I think I may well make a formal comment during the open period, before July 17.

Arst Technica links to a list of some ISP violations over the years.  In one case, a labor union’s site was reportedly blocked.  Comcast apparently tried to interfere with user P2P, which is odd because Comcast doesn’t offer OpenDNS (I think Verizon does), which is how a host (like for Airbnb) could try to block anyone using his router from doing most possible illegal downloading for which the host could be liable.

This topic needs our continued attention to see what ISP’s really say they want to do.

Tuesday, May 09, 2017

Electronic Frontier Foundation's "DearFCC campaign": hints that small businesses could be completely cut off? Credible at all?

For what it’s worth, I’ll share Electronic Frontier Foundation’s “DearFCCcampaign.  EFF is one of the organizations I support regularly.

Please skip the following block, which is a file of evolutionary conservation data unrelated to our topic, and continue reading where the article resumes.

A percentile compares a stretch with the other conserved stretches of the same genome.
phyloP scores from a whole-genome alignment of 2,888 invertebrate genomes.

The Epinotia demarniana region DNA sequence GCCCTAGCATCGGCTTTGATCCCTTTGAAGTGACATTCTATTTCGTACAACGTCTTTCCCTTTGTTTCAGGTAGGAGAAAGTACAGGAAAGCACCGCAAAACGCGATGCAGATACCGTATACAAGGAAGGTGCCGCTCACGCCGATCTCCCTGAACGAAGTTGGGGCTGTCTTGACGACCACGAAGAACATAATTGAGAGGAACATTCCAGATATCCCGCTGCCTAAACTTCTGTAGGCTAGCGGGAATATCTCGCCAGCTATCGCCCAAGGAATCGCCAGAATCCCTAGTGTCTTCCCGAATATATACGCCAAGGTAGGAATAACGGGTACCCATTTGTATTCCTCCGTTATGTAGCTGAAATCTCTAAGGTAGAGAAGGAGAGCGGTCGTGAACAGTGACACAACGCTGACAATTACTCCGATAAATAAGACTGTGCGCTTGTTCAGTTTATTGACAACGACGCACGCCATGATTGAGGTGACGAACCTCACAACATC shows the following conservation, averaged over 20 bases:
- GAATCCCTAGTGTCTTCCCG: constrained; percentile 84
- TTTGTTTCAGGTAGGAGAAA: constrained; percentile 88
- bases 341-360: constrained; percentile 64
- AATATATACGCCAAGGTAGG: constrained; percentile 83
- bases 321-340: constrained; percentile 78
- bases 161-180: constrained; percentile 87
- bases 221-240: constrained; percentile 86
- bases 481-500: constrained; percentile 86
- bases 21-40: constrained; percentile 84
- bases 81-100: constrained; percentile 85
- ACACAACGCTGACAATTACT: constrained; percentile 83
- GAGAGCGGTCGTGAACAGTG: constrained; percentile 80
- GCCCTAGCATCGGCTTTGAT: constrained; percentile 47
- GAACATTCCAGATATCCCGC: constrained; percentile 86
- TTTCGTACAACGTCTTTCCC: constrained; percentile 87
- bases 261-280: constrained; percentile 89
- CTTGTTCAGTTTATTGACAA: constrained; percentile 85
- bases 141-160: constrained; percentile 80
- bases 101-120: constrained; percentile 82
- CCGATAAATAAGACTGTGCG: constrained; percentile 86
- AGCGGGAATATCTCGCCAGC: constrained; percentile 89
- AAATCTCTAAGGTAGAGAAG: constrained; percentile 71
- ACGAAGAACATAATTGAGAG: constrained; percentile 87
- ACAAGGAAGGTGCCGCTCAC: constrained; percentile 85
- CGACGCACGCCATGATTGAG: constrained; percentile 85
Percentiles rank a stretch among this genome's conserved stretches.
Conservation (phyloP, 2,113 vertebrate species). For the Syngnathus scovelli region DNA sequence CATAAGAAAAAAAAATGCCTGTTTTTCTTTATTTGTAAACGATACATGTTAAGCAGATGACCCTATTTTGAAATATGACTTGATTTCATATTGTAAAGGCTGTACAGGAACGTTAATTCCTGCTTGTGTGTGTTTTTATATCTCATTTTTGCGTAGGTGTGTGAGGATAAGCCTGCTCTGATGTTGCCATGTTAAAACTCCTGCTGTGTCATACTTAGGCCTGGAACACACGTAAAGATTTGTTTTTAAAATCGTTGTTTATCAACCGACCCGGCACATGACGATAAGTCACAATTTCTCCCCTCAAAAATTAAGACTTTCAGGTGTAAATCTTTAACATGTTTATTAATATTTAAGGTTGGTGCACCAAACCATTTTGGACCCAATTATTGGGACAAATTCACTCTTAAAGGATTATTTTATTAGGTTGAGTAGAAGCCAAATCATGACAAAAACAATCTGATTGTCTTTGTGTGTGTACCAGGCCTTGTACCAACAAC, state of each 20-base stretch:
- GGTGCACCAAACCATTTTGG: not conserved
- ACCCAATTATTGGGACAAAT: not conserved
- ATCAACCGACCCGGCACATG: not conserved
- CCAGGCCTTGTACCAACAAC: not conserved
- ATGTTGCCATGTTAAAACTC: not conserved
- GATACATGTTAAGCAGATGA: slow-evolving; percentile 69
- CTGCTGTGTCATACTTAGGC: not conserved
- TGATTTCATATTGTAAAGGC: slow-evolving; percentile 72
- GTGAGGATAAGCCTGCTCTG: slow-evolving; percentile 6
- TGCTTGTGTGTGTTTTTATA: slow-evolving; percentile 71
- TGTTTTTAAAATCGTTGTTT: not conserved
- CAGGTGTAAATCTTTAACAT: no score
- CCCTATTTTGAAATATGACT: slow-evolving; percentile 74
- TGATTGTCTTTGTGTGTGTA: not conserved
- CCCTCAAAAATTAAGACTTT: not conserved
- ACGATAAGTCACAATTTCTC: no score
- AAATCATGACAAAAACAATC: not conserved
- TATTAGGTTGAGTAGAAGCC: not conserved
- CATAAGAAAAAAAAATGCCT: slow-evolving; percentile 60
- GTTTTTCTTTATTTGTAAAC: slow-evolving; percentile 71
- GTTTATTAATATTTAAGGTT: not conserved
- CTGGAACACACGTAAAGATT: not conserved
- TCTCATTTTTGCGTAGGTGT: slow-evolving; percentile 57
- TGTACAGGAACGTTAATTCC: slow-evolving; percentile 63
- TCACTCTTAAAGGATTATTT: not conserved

I’m not confident that the childish tone of the suggested letter is effective, and I’m concerned about the hysterical tone of some of the hints – that big ISP’s will really block small websites that don’t pay them off (again, the idea of saying “what the Internet means to me”).  I don’t know if that’s a credible threat, and in any case Pai says he has pledges that carriers will not discriminate outside of setting up fast lanes in very special circumstances that really warrant it.  A text blog doesn’t need a fast lane;  a movie streaming site would.  (Usually Blogger content loads very quickly now; Wordpress domains are a little slower, sometimes. But is that because of net neutrality?  Blogger was pretty fast even in 2008.  So is my legacy DADT site.)

I’ll have to look further into how ISP’s really intend to behave.  I think they would deny these ideas right now.